The Case for Never Talking About AAA Games
I believe this entire post, much like this sentence, should be accepted without the slightest hint of irony.
I really can’t even recommend talking about AAA games for any reason at all.
AAA games are, by design, utterly exhausting to consume. Exhausting of your time, your money, and your senses. I currently exist in a constant state of academic panic interrupted only by flirtation on twitter, unprofitable freelance writing, and catatonic alcohol consumption, so this is a particularly difficult point for me. Bioshock Infinite, for example, ate up a whole weekend, which is not a big deal once and awhile. But only once and a while—that is a problem.
The time, though, isn’t the part of Bioshock that exhausts me so much as how it refuses to let go of my attention. I’ve sunk more hours into Brogue and Espgaluda II over the past year than Bioshock, but Bioshock’s consecutive hours far outstrip every non-AAA game I’ve played this year. Small games tend to let me come and go, while AAA games want to keep me at the same emotional high as a summer blockbuster for roughly the amount of time it’s healthy for a human being to be awake in a day. Bioshock’s transitional sections are very interesting and calming, but compare it to the original, whose entire experience was more ambient: I felt like that was a game I could occasionally stop playing.
Instead, Bioshock Infinite throws twist after twist at me on a day long rollercoaster (please imagine being on a rollercoaster for 16 hours). The problem with plot twists is that even when they’re incredibly dumb, they’re amazing at forcing me to wonder what’s going to happen next no matter how little I actually care. It’s easy to force someone’s attention narratively: this is why Dan Brown novels and thrillers are so popular. Sure, the book is beyond dumb, but he’s a genius at forcing you to turn the page. The thing is, I’m getting wise—I don’t even want to start these games now.
There’s the money, too; I can’t recommend anyone interested in writing about video games actually pay for video games. You’re lucky to find a place that pays enough money to even cover the cost of a $60 game. There are review copies, of course, and “other options” but it’s not a great incentive, especially since it will also be a game everyone else is already covering and also wants to cover. That ground will be well trodden and even if say more people read that review they’re mostly thinking about the game, not the reviewer.
What the readers are looking for is also very different. They are not reading because they are curious about this game they have never heard of. They have been already told by a multi-million advertising budget exactly what their emotional response to the game should be and are mostly looking for validation of that feeling. That’s not to say readers of AAA game reviews are completely uncritical, just that they’re generally not going to think outside of the promises the ad campaign made. If the ad campaign says something and doesn’t deliver that’s a problem, but it’s not very common for an audience to actually be interested in questions like “well I don’t even know if this concept is interesting in the first place…” because they’re already interested because they watched all the trailers and previews. More to the point, they already know how the game is supposed to play and what’s it about: the only thing they don’t know is how it actually works in practice.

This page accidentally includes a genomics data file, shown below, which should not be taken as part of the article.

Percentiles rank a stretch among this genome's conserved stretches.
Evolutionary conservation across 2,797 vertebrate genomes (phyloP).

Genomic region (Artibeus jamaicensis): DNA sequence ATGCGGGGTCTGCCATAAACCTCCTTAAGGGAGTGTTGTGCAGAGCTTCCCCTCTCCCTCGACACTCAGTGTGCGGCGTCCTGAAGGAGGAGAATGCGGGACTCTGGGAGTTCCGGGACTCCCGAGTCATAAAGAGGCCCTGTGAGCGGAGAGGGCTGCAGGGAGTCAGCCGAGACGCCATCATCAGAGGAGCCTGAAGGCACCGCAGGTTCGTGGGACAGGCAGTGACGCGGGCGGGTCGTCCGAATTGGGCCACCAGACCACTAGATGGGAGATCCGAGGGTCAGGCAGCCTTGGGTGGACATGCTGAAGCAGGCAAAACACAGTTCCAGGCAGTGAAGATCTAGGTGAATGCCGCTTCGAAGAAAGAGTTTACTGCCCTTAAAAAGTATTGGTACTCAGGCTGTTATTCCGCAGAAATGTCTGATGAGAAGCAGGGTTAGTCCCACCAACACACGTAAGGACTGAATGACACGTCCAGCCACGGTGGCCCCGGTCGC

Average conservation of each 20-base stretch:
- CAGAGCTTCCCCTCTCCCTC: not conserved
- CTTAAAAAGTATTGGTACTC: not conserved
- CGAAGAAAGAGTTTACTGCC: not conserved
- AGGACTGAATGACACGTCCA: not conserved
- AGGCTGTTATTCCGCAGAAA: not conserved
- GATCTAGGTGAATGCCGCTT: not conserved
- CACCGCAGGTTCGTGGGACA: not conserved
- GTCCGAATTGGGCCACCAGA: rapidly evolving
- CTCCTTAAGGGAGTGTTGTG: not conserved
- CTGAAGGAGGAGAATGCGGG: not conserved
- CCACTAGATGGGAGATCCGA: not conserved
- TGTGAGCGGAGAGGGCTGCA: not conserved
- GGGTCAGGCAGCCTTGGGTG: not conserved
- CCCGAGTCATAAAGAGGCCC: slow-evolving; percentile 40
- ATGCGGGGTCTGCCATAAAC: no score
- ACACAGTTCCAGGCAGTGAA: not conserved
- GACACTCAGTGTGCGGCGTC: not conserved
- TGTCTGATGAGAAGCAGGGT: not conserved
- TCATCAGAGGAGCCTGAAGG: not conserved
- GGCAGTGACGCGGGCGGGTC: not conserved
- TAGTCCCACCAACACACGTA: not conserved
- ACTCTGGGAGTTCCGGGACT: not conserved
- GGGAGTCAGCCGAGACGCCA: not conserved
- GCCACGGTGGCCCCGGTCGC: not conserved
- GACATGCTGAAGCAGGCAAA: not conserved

I know AAA games tend to be nice reference points for discussion—I can say “Bioshock” and you get the gist of my argument even if you haven’t played it—but when it comes down to actually saying something about it, AAA games are so big and messy and flawed that I keep finding whatever I really want to talk about in the game is so shallowly implemented I have to stretch my argument way past the point I have any confidence in it. Spec Ops was, for me, this huge text that when boiled down amounted to nothing more than a starchy residue. That’s a very personal criticism of Spec Ops, I understand, but what I typically see in non-AAA games (i’m avoiding saying indie for a reason) is a concept that’s executed at an extremely high level without anything superfluous. More than a few Twine games talk about the murder and moral dilemmas in Spec Ops with a lot more grace and depth; Spec Ops is mostly talked about because it has the budget of a mediocre shooter and messing with that formula a bit, which is notable mostly because it did so in the AAA space, not because it did it very well.
Smaller, cheaper games are usually way shorter, but they have a lot more to say about the one thing they really care about. Espgaluda II is about nothing more than threading a beautiful gender-fluid lazer death fairy through a wall of pink bullets. Skullgirls cares about nothing other than ridiculously high standards of traditional 2D animation and fighting. Neither of these games are very “intellectual” (whatever that EVEN MEANS) but they are also genius at what they do, and so I find there’s a lot of things to talk about. I think good writing, which mine isn’t always, is really focused but deep, which describes a lot of small games to me.
To me a AAA game might do dozens of things really well, but none as well as single game focused on nothing but that one thing. When I write essays on dumb video game stuff, I’m more interested in the “thing” than the game itself. The game is just a vehicle to get me to the thing. So I don’t really care about the game except through how it gets me to the thing, and it’s easier to write about a game that has a lot of the thing to talk about.